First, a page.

Fate of the World is the sequel to Climate Challenge. It is a simulation of the social and environmental impact of global climate change over the next 200 years. The player is placed at the helm of GEO (Global Environment Organization), an independent organization founded in 2020 to intervene when the decisions of individual nations start to pose global threats, especially to the environment. Through six main areas of focus - long-term development projects, environment, technology, energy, welfare, and politics, the GEO manifests itself worldwide with the permission of individual nations and continents to determine Earth's future.
Just like the first game, the player's decisions consist mainly of choosing and drawing cards from different decks. With starting funds, agents can be recruited worldwide to establish a presence in a nation or continent. Each agent can hold a card chosen by the player. Focusing on energy for instance, the player can choose to commit to nuclear or protect land, soil, and forests. After the agents are recruited and the cards are chosen, the turn is ended and the game fast-forwards five years to show the effects. These are visible through newsflashes about the amount of available oil, the rise of sea levels, extinct animals, political unrest, global warming, and many more statistics. Cards need to be paid for. Some only last a single turn and open up new cards, while others have an infinite influence. After each round new funds are gathered based on the chosen strategy.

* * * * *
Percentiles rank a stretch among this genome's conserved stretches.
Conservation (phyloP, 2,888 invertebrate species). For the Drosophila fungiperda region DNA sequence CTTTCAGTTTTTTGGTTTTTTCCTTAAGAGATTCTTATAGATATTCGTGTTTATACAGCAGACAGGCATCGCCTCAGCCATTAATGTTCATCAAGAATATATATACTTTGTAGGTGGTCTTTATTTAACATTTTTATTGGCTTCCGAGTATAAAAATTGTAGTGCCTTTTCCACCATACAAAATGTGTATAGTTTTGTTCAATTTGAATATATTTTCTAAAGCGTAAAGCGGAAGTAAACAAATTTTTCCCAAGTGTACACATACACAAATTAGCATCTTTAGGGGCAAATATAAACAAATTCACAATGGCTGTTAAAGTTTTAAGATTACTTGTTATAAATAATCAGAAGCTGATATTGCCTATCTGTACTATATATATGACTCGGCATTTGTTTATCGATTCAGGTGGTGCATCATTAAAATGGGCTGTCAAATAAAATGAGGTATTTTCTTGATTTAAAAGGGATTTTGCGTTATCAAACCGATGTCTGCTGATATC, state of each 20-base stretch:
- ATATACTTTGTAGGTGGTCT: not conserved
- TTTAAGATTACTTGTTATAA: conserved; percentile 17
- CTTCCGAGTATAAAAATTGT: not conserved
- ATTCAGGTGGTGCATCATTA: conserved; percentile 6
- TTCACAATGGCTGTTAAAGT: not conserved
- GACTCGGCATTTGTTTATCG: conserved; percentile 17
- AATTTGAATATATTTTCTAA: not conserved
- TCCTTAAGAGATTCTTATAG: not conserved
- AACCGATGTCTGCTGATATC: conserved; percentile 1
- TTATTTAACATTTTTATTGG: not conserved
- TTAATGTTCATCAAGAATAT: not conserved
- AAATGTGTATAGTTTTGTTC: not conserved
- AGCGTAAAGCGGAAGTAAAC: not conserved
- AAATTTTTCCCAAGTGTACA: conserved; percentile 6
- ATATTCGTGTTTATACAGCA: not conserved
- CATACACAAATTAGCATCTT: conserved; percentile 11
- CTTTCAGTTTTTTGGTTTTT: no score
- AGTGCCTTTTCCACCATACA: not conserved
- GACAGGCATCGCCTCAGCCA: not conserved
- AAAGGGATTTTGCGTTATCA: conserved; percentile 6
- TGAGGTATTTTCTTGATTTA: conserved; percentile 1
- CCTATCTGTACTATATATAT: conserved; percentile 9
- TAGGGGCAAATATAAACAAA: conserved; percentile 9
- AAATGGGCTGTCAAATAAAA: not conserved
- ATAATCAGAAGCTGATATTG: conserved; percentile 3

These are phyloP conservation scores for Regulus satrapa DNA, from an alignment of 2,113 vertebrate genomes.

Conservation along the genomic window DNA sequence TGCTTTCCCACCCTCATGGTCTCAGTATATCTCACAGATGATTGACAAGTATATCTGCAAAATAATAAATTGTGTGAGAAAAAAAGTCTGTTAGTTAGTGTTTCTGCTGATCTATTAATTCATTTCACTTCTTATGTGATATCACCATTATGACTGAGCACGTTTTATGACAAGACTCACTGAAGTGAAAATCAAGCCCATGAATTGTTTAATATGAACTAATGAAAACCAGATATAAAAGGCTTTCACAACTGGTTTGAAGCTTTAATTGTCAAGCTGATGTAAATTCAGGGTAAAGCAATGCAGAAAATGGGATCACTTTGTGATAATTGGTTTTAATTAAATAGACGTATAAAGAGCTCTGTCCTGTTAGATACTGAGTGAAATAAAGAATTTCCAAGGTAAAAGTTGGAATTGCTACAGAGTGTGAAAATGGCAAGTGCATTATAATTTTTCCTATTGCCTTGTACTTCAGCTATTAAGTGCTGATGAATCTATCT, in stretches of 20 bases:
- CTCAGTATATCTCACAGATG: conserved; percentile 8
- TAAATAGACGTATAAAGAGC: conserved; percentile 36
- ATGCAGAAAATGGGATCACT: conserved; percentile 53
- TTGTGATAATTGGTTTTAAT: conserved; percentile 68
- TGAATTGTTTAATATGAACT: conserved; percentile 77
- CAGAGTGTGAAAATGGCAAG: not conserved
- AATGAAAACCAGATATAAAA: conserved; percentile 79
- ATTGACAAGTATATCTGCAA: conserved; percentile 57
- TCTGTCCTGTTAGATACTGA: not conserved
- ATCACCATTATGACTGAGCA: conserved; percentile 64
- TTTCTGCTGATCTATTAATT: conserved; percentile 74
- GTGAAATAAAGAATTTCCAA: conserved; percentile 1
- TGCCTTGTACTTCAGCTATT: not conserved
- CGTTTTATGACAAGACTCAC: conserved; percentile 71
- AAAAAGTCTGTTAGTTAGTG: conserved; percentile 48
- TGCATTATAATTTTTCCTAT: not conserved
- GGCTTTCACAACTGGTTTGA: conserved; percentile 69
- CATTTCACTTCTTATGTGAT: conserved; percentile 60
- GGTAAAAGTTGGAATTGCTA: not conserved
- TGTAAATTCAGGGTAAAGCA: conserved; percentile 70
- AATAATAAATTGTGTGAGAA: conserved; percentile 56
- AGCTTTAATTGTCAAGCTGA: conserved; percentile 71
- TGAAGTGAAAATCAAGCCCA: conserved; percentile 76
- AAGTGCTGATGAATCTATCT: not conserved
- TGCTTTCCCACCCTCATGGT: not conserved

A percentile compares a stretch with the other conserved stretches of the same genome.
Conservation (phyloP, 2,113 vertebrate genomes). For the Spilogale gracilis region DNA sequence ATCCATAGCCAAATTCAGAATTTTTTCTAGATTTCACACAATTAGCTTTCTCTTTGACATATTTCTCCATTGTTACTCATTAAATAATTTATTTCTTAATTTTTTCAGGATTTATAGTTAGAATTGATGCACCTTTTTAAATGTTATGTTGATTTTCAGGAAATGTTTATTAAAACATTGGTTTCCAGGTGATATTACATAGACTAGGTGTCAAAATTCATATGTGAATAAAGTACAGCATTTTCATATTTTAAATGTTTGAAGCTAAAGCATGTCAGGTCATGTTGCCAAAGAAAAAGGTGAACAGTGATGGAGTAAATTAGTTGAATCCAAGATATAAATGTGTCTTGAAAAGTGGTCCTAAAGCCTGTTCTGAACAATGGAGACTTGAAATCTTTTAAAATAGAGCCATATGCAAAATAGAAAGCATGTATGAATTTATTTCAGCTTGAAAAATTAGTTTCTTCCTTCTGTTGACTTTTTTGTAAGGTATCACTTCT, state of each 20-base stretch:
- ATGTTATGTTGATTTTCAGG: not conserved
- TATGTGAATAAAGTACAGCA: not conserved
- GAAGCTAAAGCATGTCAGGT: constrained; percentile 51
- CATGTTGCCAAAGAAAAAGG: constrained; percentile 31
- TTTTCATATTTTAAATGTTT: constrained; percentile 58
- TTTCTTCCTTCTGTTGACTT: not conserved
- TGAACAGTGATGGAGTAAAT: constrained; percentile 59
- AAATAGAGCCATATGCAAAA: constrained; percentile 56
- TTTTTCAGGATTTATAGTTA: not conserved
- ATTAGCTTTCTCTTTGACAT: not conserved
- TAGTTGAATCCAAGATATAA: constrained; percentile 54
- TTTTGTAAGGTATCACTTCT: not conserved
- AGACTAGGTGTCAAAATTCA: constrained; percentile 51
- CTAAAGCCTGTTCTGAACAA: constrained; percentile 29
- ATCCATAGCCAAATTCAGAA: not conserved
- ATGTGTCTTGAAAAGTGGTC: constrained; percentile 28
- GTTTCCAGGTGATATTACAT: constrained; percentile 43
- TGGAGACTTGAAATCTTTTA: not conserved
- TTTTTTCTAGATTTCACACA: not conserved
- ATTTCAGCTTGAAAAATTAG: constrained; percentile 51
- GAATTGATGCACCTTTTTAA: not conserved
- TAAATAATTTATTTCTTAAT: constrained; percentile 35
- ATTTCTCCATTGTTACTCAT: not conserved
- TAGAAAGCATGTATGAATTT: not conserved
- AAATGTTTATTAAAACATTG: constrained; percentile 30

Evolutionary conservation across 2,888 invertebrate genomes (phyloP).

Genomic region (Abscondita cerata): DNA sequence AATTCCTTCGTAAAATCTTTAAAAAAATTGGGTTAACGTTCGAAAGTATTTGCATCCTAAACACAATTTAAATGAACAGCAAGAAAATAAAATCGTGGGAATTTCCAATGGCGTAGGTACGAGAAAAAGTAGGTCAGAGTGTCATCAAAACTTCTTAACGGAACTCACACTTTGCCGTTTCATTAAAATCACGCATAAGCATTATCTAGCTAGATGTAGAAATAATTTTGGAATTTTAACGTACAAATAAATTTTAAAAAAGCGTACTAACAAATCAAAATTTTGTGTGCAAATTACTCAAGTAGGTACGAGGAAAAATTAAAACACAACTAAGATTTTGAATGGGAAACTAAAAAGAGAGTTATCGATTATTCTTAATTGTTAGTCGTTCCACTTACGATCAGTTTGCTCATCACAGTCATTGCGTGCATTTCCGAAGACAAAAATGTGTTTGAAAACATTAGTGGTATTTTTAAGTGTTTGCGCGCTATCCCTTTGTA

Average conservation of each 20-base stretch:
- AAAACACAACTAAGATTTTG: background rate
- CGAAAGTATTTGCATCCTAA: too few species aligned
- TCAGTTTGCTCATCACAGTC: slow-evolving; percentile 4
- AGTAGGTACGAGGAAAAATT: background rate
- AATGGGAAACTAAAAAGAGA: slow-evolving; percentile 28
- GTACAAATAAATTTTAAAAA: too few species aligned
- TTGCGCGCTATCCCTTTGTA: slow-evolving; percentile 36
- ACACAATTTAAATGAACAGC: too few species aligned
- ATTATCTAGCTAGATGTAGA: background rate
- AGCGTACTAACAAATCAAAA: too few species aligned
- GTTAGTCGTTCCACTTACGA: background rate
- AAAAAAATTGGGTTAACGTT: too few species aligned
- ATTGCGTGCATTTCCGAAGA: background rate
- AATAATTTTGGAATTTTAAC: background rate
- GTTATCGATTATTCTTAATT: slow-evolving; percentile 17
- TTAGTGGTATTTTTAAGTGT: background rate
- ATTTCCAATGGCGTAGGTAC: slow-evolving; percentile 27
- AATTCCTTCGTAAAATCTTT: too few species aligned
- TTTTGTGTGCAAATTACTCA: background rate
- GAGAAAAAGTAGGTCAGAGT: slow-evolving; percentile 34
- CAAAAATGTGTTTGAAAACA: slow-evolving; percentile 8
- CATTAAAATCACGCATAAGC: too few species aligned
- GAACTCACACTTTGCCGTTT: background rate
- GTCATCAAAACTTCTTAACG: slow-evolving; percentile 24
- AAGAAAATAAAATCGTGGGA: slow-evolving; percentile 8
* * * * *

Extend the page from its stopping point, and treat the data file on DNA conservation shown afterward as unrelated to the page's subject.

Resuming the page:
The game contains four main scenarios: The Rise of Africa, Fuel Crisis, Three Degrees, and Dr. Apocalypse. Scenarios, with the exception of the first, may be unlocked by completing a previous scenario. They each contain specific win and lose conditions and only a limited amount of time is available. Winning is not necessarily done through peacekeeping and an optimal environmental strategy. Sacrifices can be made through military interventions, clandestine operations, and dangerous environmental policies when this furthers economical growth. Each card can lead to very different results and constant adaptation to current events is required to meet the win conditions. In later years, new technologies are researched and these are offered as new cards to choose a new strategy.
The game contains an accurate climate model based on the research of Oxford University professor Myles Allen.